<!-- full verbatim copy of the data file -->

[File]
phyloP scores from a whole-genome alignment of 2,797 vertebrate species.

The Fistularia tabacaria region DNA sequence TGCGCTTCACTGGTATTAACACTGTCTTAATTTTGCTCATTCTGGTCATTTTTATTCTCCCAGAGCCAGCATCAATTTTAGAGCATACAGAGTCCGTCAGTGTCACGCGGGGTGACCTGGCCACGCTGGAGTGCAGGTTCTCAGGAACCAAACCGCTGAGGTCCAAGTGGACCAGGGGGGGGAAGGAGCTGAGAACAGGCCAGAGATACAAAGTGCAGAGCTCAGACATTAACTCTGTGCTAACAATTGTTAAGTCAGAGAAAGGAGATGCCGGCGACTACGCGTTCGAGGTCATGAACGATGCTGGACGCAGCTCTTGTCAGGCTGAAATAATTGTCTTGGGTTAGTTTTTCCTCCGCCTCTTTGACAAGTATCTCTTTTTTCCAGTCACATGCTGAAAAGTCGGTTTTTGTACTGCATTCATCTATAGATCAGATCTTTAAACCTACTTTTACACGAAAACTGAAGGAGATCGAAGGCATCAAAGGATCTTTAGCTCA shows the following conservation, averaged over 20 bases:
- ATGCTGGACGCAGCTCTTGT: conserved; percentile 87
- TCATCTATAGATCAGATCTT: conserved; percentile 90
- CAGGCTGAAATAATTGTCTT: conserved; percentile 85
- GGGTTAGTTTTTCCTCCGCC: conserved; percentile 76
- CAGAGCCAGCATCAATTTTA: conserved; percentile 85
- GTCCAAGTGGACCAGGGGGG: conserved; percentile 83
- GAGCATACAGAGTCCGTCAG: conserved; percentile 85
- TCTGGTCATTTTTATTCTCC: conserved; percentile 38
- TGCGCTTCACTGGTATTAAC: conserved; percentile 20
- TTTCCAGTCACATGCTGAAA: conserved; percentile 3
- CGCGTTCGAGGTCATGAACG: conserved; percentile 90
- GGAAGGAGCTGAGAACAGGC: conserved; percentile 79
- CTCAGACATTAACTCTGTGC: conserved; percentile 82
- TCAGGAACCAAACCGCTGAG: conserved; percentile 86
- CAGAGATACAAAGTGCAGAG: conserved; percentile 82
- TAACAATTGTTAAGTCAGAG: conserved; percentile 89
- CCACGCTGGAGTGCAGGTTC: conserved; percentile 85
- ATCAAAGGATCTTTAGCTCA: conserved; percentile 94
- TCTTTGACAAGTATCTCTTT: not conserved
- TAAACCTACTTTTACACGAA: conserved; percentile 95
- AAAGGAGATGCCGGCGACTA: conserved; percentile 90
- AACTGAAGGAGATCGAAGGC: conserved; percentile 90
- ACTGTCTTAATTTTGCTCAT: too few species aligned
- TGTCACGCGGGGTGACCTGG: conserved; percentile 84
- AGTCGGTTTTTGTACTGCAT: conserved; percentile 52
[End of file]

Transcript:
phyloP scores from a whole-genome alignment of 2,797 vertebrate species.

The Fistularia tabacaria region DNA sequence TGCGCTTCACTGGTATTAACACTGTCTTAATTTTGCTCATTCTGGTCATTTTTATTCTCCCAGAGCCAGCATCAATTTTAGAGCATACAGAGTCCGTCAGTGTCACGCGGGGTGACCTGGCCACGCTGGAGTGCAGGTTCTCAGGAACCAAACCGCTGAGGTCCAAGTGGACCAGGGGGGGGAAGGAGCTGAGAACAGGCCAGAGATACAAAGTGCAGAGCTCAGACATTAACTCTGTGCTAACAATTGTTAAGTCAGAGAAAGGAGATGCCGGCGACTACGCGTTCGAGGTCATGAACGATGCTGGACGCAGCTCTTGTCAGGCTGAAATAATTGTCTTGGGTTAGTTTTTCCTCCGCCTCTTTGACAAGTATCTCTTTTTTCCAGTCACATGCTGAAAAGTCGGTTTTTGTACTGCATTCATCTATAGATCAGATCTTTAAACCTACTTTTACACGAAAACTGAAGGAGATCGAAGGCATCAAAGGATCTTTAGCTCA shows the following conservation, averaged over 20 bases:
- ATGCTGGACGCAGCTCTTGT: conserved; percentile 87
- TCATCTATAGATCAGATCTT: conserved; percentile 90
- CAGGCTGAAATAATTGTCTT: conserved; percentile 85
- GGGTTAGTTTTTCCTCCGCC: conserved; percentile 76
- CAGAGCCAGCATCAATTTTA: conserved; percentile 85
- GTCCAAGTGGACCAGGGGGG: conserved; percentile 83
- GAGCATACAGAGTCCGTCAG: conserved; percentile 85
- TCTGGTCATTTTTATTCTCC: conserved; percentile 38
- TGCGCTTCACTGGTATTAAC: conserved; percentile 20
- TTTCCAGTCACATGCTGAAA: conserved; percentile 3
- CGCGTTCGAGGTCATGAACG: conserved; percentile 90
- GGAAGGAGCTGAGAACAGGC: conserved; percentile 79
- CTCAGACATTAACTCTGTGC: conserved; percentile 82
- TCAGGAACCAAACCGCTGAG: conserved; percentile 86
- CAGAGATACAAAGTGCAGAG: conserved; percentile 82
- TAACAATTGTTAAGTCAGAG: conserved; percentile 89
- CCACGCTGGAGTGCAGGTTC: conserved; percentile 85
- ATCAAAGGATCTTTAGCTCA: conserved; percentile 94
- TCTTTGACAAGTATCTCTTT: not conserved
- TAAACCTACTTTTACACGAA: conserved; percentile 95
- AAAGGAGATGCCGGCGACTA: conserved; percentile 90
- AACTGAAGGAGATCGAAGGC: conserved; percentile 90
- ACTGTCTTAATTTTGCTCAT: too few species aligned
- TGTCACGCGGGGTGACCTGG: conserved; percentile 84
- AGTCGGTTTTTGTACTGCAT: conserved; percentile 52